Hainanese mutton soup
Hainanese mutton soup (yang rou tang in Mandarin) is a herbal soup made with mutton, herbs and other ingredients. Traditionally, goat meat is used to make this dish. Its flavours are derived from the meat, the more than 10 kinds of herbs as well as fermented beancurd. The soup is served hot with rice.1 On Hainan island, goats were traditionally slaughtered only for special events such as weddings, and thus Hainanese mutton soup was served only during such festive occasions.2
More than ten kinds of herbs are used for the soup, including ginger, licorice root (gan cau), codonopsis root (dang shen), astragalus root (bei qi), Solomon’s seal (yu zhu), cinnamon, angelica root (dang gui), Sichuan lovage root (chuan xiong), star anise, cloves and wolfberries. Added to this concoction are Sichuan pepper seed, dried wood ear fungus and red dates. A variety of beancurd derivatives are also added such as beancurd sheets, beancurd puffs and fermented bean paste (fu ru).3
A leg of mutton is boiled before being fried together with the garlic, fermented beancurd and mashed bean paste. Separately, the remaining herbs and spices are placed in a pot of boiling water and flavoured with sugarcane. The fried leg of mutton is added to this and boiled for two hours before the beancurd sheets and puffs are added, along with the wood ear fungus and wolfberries.4 Left overnight, the soup would be further enriched with the flavours of the herbs.5 Sometimes, tripe or more exotic parts of the animal are added such as goat’s brain and penis.6 The soup is eaten with rice.7
A Teochew-style variant of Hainanese mutton soup has been attributed to Ng Seok Jua, who began selling the soup at a stall along Beach Road from 1962. This version has a clear soup with a lighter flavour without the fermented bean paste and bamboo shoots, which are usually added to the Hainanese version. Ng also introduced meat balls to the soup, an idea borrowed from the Teochew bak chor mee (minced pork noodles). Aniseed and some tonic herbs are still used to enhance the dish. Ng’s son, Ng Tua Bah, and his son, Bay Koon, have continued serving the family recipe.8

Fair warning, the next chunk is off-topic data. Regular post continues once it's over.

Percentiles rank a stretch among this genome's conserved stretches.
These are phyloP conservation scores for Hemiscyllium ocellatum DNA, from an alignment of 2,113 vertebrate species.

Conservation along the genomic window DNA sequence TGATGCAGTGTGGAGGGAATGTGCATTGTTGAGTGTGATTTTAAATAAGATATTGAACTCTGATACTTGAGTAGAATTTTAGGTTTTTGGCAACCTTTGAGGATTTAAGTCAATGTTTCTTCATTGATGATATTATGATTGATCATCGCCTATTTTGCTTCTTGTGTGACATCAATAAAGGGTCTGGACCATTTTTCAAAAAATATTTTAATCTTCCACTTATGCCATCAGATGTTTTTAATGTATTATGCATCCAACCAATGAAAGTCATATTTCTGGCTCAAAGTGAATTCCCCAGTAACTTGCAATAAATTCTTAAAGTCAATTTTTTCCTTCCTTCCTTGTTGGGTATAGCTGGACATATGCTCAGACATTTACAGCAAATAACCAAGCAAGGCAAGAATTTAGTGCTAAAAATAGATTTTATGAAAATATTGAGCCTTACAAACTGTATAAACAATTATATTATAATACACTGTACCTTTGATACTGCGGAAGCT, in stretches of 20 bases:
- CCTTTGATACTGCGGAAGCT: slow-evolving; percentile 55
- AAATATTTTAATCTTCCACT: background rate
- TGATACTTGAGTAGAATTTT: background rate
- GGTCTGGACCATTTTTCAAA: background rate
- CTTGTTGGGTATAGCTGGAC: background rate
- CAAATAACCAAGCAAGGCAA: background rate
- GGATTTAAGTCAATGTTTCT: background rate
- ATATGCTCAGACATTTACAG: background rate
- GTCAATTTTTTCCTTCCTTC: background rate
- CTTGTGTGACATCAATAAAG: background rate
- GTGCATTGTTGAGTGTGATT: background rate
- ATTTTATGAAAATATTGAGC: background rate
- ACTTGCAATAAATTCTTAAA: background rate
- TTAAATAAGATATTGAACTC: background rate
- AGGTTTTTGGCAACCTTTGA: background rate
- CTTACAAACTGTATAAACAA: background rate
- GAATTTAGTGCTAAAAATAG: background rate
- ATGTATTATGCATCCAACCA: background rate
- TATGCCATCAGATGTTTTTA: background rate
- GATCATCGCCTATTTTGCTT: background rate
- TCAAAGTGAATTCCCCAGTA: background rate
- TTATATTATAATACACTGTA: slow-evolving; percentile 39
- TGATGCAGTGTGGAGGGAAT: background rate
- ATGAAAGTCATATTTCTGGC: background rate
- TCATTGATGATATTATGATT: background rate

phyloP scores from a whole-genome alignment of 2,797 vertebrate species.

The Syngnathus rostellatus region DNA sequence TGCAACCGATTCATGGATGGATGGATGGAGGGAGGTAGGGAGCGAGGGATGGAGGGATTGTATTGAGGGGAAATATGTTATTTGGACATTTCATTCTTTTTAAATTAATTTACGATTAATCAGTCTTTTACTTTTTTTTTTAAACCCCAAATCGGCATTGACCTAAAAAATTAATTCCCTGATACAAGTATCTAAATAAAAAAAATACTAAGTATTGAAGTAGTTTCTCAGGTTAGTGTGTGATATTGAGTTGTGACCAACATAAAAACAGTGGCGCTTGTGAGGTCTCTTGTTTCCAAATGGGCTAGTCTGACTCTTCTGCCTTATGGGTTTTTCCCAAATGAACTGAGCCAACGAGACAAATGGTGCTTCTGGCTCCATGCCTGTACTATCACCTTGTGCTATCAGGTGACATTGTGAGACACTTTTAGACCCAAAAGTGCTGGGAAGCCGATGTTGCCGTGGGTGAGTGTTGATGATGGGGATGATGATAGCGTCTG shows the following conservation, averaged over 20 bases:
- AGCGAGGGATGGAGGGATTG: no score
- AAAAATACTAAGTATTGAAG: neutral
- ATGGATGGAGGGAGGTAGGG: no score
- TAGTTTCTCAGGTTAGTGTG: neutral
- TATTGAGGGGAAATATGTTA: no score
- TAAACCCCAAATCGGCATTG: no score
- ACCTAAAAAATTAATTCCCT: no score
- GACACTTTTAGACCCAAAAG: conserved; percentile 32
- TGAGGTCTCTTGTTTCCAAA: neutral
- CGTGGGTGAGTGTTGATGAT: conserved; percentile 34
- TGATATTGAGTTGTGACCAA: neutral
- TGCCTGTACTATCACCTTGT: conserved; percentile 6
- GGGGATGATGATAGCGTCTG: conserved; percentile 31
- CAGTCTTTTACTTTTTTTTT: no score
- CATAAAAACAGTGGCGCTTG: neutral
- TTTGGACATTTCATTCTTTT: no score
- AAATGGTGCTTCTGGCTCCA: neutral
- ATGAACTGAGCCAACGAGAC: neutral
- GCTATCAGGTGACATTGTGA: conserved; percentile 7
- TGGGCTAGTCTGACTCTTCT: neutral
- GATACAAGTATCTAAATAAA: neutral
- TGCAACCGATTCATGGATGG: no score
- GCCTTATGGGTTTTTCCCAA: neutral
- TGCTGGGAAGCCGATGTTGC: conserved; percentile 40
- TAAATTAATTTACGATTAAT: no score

1. Huang, L. (2008, December 7). Soup’s on. The Straits Times, p. 74; Ling, N. (1987, February 19). Mutton soup that’s satisfying. The Straits Times, p. 2. Retrieved from NewspaperSG.
2. Chan, M. (1992, November 8). Hainanese dishes revived. The Straits Times, p. 8. Retrieved from NewspaperSG.
3. Huang, L. (2008, December 7). Soup’s on. The Straits Times, p. 74; Ling, N. (1987, February 19). Mutton soup that’s satisfying. The Straits Times, p. 2. Retrieved from NewspaperSG.
4. Huang, L. (2008, December 7). Soup’s on. The Straits Times, p. 74. Retrieved from NewspaperSG.
5. Huang, L. (2008, March 9). Fire in the belly. The Straits Times, p. 82. Retrieved from NewspaperSG.
6. Naleeza Ebrahim & Yaw, Y. Y. (2006). Not just a good food guide: Singapore. Singapore: Marshall Cavendish Editions, p. 42. (Call no.: RSING 647.955957 NAL)
7. Ling, N. (1987, February 19). Mutton soup that’s satisfying. The Straits Times, p. 2. Retrieved from NewspaperSG.
8. Chan, M. (1986, November 9). Mutton soup in Teochew style. The Straits Times, p. 4. Retrieved from NewspaperSG.
The information in this article is valid as at 2010 and correct as far as we are able to ascertain from our sources. It is not intended to be an exhaustive or complete history of the subject. Please contact the Library for further reading materials on the topic.